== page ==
Category Archives: insignia

“Applicable to any emergency”: the forgotten infantry volunteers of the 1820’s

With the renewal of hostilities in 1803, the yeomanry, volunteers and armed associations of the 1790’s were revived, a little more tightly regulated. In 1808 most of the volunteers converted to local militia on the institution of that force, and in 1816 local militia and surviving volunteers alike were wound up. Or at least, that’s the standard narrative. In fact, a handful of new, postwar infantry volunteer units were raised at the end of the decade, though, like their ancestors of 1759 and 1782, they have largely escaped our attention.

In Ireland, unsettled by nationalist dissent, the volunteers had never been disbanded, and a host of loyalist corps, some founded in the 1790’s, continued to parade into the 1820’s. In Scotland and England, where economic disaster fuelled political unrest, the Peterloo events prompted a revival of the volunteer movement, but for internal policing rather than for defence against invasion. The bulk of these corps was formed in Scotland – more than twenty altogether, ranging from single companies and undersized battalions to the full regiment of Glasgow Sharpshooters. Raised in 1819 and 1820, many had faltered and disbanded by the mid twenties.

In London the Honourable Artillery Company continued its peculiarly privileged existence, but was joined in 1820 by a reformed regiment of Royal East India Volunteers, “upon the plan of the regiments maintained by the Company during the late war.” The field officers of the new formation were drawn from the Directors, company officers from officers and clerks, and the NCO’s and privates from the warehouse establishment. By Royal consent, they were to wear an updated version of “the same uniform as was fixed upon by his late Majesty” for the three earlier regiments of EIC volunteers, with Royal facings of blue, the officers’ edged with gold lace.  The regiment was expected to be “particularly valuable as a local force, applicable to any emergency in the metropolis,” but also, maybe more importantly, for “the protection of the valuable property deposited in the extensive warehouses of the Company.”

Its expenses were entirely defrayed by the EIC; by the turn of the ‘thirties these amounted to well over three thousand pounds a year, about the same as the Directors’ gratuities. With the reform of the Company’s affairs in 1834, these payments were stopped, and in March of that year the regiment was disembodied, though as a Royal favour, officers were permitted to retain their ranks and honours.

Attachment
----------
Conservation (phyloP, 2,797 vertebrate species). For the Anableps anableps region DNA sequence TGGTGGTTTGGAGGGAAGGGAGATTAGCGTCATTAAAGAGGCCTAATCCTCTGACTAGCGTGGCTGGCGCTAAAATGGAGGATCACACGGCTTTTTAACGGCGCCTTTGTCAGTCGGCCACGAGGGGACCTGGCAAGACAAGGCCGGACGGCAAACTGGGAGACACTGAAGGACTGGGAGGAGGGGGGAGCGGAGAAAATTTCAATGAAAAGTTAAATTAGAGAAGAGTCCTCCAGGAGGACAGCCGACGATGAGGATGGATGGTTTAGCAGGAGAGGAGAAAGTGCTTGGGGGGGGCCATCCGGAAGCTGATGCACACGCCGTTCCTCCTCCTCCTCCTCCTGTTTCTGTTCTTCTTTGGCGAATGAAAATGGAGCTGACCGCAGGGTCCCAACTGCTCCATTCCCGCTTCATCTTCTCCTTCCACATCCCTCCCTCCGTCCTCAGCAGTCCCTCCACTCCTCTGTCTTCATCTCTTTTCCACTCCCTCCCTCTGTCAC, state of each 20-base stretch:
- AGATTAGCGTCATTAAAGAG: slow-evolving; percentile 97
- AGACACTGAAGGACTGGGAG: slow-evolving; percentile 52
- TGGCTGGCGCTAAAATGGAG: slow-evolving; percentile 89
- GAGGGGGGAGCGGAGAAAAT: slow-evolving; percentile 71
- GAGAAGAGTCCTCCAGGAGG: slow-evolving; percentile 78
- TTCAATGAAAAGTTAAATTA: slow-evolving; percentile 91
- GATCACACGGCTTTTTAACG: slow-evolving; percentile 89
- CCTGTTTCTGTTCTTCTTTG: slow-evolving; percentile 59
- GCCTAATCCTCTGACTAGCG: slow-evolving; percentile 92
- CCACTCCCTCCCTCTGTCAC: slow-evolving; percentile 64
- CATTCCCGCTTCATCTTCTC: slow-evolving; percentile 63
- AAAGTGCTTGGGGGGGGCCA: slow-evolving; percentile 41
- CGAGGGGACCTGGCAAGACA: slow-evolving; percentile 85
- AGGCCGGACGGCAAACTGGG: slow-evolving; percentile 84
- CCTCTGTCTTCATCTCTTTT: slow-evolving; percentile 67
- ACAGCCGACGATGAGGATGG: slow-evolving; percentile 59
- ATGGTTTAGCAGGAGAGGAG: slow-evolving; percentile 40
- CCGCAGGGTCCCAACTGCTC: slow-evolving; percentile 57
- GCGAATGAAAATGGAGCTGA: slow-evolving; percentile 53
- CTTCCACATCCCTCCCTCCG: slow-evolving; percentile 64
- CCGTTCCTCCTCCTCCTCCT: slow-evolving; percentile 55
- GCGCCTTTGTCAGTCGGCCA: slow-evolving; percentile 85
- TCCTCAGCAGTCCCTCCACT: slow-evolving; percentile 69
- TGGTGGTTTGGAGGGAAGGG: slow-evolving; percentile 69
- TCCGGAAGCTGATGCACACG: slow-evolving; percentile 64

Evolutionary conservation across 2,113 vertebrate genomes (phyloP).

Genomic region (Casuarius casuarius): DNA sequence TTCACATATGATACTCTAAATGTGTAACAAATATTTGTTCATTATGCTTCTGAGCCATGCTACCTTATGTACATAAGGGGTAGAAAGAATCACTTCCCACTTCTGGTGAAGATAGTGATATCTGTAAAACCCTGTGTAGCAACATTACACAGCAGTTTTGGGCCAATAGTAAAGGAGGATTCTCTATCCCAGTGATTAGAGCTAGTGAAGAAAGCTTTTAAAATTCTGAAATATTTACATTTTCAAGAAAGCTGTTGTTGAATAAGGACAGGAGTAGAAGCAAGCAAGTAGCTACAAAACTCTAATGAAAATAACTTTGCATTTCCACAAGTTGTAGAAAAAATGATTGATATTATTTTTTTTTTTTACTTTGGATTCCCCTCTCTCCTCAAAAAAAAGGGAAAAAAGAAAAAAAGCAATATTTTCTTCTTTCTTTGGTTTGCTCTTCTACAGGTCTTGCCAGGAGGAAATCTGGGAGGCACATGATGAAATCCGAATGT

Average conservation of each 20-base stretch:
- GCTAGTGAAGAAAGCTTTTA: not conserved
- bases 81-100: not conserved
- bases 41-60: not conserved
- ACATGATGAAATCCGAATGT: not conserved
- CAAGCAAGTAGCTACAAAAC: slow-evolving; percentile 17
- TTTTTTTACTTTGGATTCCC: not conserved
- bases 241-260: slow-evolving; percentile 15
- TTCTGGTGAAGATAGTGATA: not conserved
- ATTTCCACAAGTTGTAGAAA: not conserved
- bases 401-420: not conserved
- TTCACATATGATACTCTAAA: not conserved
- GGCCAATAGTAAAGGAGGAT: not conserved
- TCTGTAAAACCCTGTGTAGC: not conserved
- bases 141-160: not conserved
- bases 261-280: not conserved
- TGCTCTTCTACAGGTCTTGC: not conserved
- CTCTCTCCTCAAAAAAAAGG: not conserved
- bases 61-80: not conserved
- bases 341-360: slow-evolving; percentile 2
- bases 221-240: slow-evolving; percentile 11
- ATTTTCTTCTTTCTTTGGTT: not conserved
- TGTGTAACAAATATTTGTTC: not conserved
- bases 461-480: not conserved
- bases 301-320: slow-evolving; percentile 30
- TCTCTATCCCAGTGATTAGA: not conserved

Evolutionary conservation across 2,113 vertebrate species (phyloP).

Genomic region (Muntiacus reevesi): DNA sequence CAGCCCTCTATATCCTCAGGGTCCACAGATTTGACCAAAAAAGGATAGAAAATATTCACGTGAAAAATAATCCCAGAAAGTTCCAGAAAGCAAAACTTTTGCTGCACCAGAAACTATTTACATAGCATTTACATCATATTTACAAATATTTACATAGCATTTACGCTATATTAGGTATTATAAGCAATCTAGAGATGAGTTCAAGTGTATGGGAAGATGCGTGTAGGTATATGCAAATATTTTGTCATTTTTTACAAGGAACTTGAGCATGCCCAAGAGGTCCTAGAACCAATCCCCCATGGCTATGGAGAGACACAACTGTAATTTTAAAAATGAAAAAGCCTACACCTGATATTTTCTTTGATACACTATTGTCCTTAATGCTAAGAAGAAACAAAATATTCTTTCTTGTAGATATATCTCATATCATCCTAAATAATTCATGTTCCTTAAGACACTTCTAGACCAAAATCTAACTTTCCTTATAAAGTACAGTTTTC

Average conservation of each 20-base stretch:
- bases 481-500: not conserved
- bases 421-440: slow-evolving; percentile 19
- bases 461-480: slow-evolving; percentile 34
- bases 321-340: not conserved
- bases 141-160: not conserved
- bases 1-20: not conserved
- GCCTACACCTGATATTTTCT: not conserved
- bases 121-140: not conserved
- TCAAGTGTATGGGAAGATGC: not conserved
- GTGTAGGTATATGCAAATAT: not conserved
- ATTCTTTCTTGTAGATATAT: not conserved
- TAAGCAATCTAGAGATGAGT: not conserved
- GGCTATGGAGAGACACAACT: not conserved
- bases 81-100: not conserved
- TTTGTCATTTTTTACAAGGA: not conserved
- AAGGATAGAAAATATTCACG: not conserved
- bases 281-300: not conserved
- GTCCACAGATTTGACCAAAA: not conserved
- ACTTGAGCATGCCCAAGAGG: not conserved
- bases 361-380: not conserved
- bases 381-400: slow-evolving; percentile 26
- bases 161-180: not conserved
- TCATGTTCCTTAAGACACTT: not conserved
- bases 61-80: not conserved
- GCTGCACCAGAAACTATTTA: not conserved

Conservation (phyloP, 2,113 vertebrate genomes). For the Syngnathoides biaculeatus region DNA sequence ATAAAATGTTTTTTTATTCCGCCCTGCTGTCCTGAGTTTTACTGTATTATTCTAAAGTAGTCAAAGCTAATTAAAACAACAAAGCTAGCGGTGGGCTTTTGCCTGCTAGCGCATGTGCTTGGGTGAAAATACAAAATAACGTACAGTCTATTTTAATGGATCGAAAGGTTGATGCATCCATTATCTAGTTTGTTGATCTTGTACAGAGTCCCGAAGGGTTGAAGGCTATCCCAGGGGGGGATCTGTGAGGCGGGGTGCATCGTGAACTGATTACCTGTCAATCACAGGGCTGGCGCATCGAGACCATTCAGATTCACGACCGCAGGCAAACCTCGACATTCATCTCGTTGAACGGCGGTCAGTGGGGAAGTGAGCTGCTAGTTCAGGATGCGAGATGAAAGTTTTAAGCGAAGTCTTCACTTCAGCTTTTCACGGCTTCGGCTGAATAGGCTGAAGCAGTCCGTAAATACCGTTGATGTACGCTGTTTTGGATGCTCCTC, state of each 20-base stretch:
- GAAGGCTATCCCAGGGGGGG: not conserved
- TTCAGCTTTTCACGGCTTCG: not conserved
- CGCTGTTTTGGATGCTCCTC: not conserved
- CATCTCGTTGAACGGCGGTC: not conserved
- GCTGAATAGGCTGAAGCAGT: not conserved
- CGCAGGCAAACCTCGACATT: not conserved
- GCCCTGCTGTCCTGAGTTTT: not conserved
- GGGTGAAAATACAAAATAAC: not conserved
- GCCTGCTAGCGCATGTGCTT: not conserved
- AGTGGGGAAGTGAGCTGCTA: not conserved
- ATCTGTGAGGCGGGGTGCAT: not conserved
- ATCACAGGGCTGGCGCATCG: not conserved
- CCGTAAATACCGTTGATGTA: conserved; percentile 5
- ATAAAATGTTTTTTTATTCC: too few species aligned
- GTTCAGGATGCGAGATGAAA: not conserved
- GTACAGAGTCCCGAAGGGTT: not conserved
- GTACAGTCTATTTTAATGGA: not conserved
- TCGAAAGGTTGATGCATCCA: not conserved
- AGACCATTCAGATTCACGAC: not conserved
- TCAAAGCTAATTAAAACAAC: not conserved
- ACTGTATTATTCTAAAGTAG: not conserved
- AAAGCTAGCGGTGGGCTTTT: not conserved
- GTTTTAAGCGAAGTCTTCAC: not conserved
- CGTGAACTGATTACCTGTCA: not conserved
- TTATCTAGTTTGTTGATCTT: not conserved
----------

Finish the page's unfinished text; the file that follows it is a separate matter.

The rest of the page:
Beyond the metropolis, the other half dozen new English volunteer units were neither so prestigious nor so long lived. In Somerset, the Bath Riflemen seem to have been the first to form in 1815, surviving for at least ten years as a single company. Another company at Retford in Nottinghamshire may have been attached to the Retford Yeomanry, but was defunct by 1825. In Cheshire a similar arrangement saw a small battalion of infantry in 1819 attached to the yeomanry as the King’s Cheshire Volunteer Legion; this lasted a little longer. In Staffordshire a battalion was raised in Newcastle-under-Lyme in 1819, comprising four battalion companies and one of rifles, the uniform of the former “similar to that of Soldiers of the Line”. The Newcastle Volunteers lasted until August 1823.

Something more like a cluster of volunteers was established in West Yorkshire, where the Leeds Volunteers, in a “handsome” uniform, were organised in January 1820, consisting initially of three battalion companies, one grenadier and one light infantry. In April they were joined by the neighbouring Huddersfield Independent Association, or Huddersfield Riflemen, dressed in rifle green with black facings and green epaulettes. Colours were presented to the Leeds Volunteers in July 1821, but the Leeds Light Infantry, as it was later known, was dormant by 1824. The Huddersfield companies survived a while longer.

The King’s Cheshire Volunteers fire a blank volley on the beach